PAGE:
Executives need to understand that SOA infrastructures have a mediation layer that provides insulation for these decisions.
First, you have the ability to do security mediation between 15 different security concepts that represent 15 different platforms. And it's simple to bind to the mediation layer that will handle the security context.
Second, there's the value of virtualizing a service endpoint. If you hard-bind an endpoint and you unplug the underlying service, then by necessity the wire breaks and the service consumer is out in the cold. This is part of the buffering functions of runtime governance and the mediation layer.
Third, SOA projects are multilayer by nature and they can get derailed because if a service is unavailable people will start pointing fingers at each other. The service is unavailable but the service has enough cross-organizational dependencies that you don't know whose at fault. This definitely harms a project's progress. Runtime governance gives you visibility down through the whole stack trace -- all the way down to the technical service container level. You can also tunnel up through the network and through the interdependent services and you can actually find out which system is performing at what level. This allows you to cut through a lot of the multilevel organizational blame game. You can say, "The slowdown is here!" You can make a better business decision that says, "We need fix that to make it better," or say "That was a harebrained way to do that. We needed to reroute these people to something that will work rather to do something that keeps screwing up."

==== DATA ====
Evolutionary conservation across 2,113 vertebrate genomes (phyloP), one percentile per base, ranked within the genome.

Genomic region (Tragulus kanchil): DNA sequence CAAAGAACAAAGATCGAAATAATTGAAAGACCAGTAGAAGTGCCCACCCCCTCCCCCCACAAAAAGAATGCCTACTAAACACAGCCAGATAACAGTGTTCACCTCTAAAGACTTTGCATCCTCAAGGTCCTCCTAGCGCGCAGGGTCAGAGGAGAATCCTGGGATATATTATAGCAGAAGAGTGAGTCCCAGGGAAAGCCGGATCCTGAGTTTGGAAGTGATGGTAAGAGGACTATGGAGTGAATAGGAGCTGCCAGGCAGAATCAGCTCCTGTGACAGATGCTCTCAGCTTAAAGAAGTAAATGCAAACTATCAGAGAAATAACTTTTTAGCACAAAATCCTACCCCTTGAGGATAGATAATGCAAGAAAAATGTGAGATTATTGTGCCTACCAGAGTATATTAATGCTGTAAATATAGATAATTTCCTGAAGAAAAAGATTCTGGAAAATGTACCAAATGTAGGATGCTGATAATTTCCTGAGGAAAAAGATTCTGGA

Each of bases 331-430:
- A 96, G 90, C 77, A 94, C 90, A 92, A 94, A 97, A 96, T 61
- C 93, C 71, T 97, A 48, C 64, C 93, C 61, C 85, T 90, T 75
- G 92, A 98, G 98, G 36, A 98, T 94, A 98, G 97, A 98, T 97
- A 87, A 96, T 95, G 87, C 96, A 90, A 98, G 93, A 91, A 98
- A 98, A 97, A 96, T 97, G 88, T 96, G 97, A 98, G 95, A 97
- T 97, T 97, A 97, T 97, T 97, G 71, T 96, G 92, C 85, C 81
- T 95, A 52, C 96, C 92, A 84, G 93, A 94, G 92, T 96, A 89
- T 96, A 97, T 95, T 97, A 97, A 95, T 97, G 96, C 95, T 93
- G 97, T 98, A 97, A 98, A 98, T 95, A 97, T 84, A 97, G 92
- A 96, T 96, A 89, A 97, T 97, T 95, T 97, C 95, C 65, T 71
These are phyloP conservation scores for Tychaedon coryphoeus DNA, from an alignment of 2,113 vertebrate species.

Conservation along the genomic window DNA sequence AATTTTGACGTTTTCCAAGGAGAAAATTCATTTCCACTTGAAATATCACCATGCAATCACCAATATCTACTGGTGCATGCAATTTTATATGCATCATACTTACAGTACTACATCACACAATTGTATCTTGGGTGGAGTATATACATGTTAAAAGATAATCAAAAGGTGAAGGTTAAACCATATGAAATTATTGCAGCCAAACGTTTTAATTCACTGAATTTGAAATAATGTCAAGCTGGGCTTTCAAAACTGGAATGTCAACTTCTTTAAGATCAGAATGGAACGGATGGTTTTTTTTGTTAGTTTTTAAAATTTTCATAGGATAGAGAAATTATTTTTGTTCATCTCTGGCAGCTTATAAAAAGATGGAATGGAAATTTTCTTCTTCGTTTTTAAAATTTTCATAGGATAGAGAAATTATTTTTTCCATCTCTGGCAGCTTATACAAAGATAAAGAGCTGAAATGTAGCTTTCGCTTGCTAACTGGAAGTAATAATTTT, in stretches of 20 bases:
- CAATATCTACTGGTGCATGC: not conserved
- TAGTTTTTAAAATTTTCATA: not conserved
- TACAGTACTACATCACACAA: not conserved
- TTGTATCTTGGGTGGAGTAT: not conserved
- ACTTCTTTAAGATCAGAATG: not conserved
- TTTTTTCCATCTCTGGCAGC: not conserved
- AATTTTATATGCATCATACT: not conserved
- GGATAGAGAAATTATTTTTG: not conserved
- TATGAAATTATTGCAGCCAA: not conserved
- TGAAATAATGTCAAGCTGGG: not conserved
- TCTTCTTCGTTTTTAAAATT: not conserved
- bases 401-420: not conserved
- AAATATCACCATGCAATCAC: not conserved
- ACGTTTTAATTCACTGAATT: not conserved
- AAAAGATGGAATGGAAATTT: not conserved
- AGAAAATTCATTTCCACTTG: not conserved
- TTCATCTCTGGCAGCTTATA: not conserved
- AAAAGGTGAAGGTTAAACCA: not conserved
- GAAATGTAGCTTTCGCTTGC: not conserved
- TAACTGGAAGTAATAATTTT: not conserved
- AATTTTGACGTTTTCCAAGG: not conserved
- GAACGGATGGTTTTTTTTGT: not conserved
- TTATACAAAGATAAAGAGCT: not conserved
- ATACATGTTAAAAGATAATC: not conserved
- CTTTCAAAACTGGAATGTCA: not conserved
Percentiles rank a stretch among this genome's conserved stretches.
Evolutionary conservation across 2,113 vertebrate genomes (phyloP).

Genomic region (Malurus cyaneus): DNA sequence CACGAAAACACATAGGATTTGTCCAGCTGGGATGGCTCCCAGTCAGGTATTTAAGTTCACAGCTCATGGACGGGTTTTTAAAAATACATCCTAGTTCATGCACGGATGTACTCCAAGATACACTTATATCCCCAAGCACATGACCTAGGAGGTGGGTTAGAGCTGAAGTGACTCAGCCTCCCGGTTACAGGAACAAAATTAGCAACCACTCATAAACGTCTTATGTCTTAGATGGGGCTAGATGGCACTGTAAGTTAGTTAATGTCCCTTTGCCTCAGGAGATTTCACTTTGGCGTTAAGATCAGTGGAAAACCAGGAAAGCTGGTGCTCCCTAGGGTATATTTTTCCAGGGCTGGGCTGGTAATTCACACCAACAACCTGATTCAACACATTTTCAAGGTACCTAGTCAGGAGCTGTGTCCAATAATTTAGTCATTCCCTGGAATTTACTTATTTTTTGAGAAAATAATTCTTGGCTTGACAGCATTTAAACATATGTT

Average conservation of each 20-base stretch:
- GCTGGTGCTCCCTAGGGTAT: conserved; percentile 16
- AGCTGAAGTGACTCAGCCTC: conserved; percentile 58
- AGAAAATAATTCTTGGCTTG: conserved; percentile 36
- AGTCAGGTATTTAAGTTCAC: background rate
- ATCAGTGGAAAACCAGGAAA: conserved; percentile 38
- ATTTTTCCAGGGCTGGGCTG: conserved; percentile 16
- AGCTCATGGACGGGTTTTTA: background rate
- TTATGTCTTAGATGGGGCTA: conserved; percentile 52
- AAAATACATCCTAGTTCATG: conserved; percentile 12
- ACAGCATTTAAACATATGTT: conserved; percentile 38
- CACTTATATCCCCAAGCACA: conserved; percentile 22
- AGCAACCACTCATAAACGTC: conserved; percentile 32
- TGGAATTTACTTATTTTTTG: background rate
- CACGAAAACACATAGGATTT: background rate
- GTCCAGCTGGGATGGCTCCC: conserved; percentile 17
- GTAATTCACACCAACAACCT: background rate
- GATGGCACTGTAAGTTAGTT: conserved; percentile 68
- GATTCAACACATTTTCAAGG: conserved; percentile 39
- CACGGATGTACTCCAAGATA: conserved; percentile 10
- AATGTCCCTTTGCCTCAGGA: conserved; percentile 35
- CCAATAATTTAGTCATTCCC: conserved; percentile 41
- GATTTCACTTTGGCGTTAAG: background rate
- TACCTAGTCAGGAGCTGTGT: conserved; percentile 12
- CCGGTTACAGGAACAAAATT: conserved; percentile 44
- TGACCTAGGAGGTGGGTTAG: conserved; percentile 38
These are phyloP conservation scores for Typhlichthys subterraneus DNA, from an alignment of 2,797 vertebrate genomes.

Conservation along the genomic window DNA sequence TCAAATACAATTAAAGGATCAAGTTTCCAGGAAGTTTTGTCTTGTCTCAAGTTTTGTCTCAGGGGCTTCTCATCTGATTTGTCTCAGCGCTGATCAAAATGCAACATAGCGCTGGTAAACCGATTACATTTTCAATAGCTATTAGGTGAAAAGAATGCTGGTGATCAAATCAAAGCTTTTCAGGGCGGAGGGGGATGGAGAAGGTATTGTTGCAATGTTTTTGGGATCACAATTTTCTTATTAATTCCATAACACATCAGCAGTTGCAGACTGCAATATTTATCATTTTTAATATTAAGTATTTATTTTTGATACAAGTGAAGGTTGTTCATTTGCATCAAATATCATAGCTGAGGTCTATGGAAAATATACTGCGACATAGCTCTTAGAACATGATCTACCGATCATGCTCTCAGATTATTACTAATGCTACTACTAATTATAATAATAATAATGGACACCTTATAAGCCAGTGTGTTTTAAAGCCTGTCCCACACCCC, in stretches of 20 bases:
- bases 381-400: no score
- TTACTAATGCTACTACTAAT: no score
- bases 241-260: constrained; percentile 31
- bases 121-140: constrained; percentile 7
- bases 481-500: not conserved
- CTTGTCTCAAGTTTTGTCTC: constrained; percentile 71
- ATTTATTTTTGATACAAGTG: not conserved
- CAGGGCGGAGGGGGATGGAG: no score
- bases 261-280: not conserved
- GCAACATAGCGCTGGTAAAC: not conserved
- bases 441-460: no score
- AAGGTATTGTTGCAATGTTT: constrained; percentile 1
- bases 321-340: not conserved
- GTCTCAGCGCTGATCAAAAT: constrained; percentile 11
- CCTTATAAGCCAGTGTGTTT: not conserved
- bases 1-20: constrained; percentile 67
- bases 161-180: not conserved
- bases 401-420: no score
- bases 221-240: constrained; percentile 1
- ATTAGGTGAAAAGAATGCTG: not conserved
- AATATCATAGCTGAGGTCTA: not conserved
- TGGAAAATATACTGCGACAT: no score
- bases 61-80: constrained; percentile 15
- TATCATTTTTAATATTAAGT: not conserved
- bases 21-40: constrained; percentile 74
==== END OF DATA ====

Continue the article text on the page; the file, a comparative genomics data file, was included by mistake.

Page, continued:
InformationWeek: As an architectural approach to building systems, SOA is designed to deliver two major categories of value. One is sharing or reuse, and the other is agility or the ability to change more rapidly.
Matsumura: The discover aspect of a SOA runtime allows you a lot of leverage in fomenting a game plan. It gives you the ability to find or kick out a steady stream of fundable projects just by looking at the behaviors in your network, and trying to figure out how to optimize that.
You can use the SOA runtime system to feed continuous information about key performance indicators (KPI) that you've agreed upon across departments and silos in your enterprise. You can also use the runtime system to provide measurements of accountability.
You need, however, to be able to bind the KPI system back into the motivational system -- that is, there needs to be charge-backs or job performance evaluation or bonuses for reuse. You need to take the measurements that are coming out of the systems and bind them to people's incentives.
InformationWeek: From a C-level executive perspective, it seems the best case scenario is to ask questions, get answers to those questions, and keep your guns holstered. Matsumura: It's more a case of measuring twice, and cutting once.
For more information:
We polled readers to assess whether SOA has simply hit an economy-induced bump in the road or is, instead, at a significant crossroads. In this InformationWeek Analytics Report, we drill down to understand the challenges organizations face with their SOAs and assess future directions for those still in the early stages of adoption.